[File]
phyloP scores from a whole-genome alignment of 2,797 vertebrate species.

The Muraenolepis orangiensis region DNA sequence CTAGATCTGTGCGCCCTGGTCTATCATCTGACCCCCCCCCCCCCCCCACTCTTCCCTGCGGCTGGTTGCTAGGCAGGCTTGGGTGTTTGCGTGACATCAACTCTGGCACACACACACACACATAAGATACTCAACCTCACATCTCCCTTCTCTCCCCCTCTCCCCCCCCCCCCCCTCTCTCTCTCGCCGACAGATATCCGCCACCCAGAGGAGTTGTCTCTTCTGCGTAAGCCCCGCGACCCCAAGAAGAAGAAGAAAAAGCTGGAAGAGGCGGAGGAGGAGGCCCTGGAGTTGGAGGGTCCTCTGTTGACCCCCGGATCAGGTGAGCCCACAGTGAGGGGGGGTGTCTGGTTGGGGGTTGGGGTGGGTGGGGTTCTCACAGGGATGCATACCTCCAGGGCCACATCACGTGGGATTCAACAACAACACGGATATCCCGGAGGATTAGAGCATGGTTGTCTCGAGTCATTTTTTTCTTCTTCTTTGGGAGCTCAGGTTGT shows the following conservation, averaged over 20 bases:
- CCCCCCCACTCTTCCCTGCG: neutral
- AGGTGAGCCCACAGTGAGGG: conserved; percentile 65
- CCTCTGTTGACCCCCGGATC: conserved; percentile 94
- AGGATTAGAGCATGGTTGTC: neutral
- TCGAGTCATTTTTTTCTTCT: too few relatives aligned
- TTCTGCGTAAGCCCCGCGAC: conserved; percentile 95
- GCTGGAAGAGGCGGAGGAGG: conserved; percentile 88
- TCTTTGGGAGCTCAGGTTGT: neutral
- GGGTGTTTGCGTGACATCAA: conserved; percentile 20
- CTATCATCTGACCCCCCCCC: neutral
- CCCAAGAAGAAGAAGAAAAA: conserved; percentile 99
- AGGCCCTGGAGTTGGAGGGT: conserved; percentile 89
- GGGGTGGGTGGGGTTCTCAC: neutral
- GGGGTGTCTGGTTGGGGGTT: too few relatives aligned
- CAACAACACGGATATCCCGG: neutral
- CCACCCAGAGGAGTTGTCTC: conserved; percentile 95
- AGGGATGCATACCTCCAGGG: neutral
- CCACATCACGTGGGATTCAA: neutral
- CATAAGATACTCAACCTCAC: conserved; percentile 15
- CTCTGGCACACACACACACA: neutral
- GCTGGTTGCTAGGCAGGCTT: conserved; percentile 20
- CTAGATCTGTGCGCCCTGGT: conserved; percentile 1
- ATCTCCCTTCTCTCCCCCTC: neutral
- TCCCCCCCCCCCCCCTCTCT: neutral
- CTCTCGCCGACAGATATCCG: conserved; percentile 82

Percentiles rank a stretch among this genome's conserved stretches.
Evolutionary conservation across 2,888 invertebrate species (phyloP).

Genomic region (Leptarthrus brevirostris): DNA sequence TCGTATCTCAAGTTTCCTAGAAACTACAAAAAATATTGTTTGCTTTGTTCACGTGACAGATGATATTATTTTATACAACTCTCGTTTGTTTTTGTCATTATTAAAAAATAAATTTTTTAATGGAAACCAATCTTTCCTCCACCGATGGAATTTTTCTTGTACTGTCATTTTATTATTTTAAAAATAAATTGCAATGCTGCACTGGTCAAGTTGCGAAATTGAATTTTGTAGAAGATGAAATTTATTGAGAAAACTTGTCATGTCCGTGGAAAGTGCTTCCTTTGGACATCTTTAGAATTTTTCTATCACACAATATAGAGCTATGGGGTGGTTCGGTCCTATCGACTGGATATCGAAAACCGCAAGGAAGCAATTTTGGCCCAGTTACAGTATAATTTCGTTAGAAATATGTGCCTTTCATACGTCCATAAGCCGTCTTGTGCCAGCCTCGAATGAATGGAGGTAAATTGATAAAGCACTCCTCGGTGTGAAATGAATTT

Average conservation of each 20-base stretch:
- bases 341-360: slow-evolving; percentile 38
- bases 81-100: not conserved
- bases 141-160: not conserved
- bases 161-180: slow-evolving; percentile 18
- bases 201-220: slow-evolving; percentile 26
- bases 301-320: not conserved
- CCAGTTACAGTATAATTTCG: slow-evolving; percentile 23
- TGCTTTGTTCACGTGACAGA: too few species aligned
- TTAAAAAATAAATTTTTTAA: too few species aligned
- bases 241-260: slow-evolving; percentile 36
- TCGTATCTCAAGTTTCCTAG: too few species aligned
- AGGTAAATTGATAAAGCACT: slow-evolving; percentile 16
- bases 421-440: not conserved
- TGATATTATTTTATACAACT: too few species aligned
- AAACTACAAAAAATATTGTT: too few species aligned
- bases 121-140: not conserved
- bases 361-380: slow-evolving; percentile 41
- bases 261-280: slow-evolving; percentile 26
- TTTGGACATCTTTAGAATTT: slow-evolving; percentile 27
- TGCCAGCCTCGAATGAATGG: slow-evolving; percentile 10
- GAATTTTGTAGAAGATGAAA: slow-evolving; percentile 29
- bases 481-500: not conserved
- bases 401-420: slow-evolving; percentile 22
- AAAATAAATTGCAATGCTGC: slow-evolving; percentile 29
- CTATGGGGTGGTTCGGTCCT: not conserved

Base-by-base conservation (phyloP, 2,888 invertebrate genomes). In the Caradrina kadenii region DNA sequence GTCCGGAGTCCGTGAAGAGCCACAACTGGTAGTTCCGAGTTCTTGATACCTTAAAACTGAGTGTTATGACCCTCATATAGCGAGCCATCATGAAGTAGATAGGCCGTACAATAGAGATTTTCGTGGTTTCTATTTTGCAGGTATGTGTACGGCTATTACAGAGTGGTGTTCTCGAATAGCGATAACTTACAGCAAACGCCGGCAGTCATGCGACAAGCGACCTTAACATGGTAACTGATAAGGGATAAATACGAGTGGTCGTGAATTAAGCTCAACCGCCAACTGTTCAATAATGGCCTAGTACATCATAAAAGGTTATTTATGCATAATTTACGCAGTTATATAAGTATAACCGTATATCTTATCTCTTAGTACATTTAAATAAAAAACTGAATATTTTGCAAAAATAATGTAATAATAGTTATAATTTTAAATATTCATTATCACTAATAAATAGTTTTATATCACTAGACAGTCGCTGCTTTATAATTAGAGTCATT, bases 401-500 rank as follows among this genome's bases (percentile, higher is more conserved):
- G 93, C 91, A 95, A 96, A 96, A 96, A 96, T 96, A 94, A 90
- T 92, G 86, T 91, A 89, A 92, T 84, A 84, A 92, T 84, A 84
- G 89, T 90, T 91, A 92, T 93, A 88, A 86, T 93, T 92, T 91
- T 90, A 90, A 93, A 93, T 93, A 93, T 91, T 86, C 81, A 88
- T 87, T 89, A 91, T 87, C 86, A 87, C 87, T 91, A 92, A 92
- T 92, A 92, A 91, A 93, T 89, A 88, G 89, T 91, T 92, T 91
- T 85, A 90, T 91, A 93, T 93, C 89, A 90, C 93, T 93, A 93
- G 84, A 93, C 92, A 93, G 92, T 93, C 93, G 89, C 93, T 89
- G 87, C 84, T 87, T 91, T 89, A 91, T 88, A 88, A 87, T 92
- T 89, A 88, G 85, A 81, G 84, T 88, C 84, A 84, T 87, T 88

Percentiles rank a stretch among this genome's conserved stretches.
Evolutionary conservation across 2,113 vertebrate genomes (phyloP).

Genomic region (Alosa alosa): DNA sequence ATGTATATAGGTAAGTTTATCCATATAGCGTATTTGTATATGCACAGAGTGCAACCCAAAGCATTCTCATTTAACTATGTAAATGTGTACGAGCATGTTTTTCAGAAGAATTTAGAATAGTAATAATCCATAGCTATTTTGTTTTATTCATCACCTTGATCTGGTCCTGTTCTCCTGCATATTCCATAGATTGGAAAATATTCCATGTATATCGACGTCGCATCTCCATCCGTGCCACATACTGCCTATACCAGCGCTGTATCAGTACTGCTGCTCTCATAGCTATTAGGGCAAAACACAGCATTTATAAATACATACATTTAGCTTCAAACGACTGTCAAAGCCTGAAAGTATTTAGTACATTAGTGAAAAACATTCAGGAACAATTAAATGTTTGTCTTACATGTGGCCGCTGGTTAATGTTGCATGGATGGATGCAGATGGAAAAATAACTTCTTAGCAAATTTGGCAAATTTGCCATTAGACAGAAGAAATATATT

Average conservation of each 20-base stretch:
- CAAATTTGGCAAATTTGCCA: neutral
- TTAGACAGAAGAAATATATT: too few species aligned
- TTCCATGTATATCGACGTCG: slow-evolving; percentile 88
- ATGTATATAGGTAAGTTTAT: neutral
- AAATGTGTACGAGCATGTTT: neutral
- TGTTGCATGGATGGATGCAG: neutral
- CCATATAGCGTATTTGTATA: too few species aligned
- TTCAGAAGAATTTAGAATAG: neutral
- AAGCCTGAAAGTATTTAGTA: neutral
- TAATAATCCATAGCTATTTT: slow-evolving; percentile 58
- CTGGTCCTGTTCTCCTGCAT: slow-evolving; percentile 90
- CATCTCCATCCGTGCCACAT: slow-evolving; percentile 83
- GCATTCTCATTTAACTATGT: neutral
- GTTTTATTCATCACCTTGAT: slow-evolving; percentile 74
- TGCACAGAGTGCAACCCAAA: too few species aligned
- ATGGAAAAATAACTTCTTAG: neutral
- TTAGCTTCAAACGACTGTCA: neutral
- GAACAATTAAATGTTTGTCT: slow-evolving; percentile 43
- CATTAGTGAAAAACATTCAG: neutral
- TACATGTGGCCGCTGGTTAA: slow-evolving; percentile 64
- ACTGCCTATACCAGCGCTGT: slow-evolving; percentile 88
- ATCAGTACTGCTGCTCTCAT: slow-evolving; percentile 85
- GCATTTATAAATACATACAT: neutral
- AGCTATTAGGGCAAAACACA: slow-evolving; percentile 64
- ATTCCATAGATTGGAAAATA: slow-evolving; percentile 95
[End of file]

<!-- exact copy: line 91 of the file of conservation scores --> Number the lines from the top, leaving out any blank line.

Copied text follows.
- TACATGTGGCCGCTGGTTAA: slow-evolving; percentile 64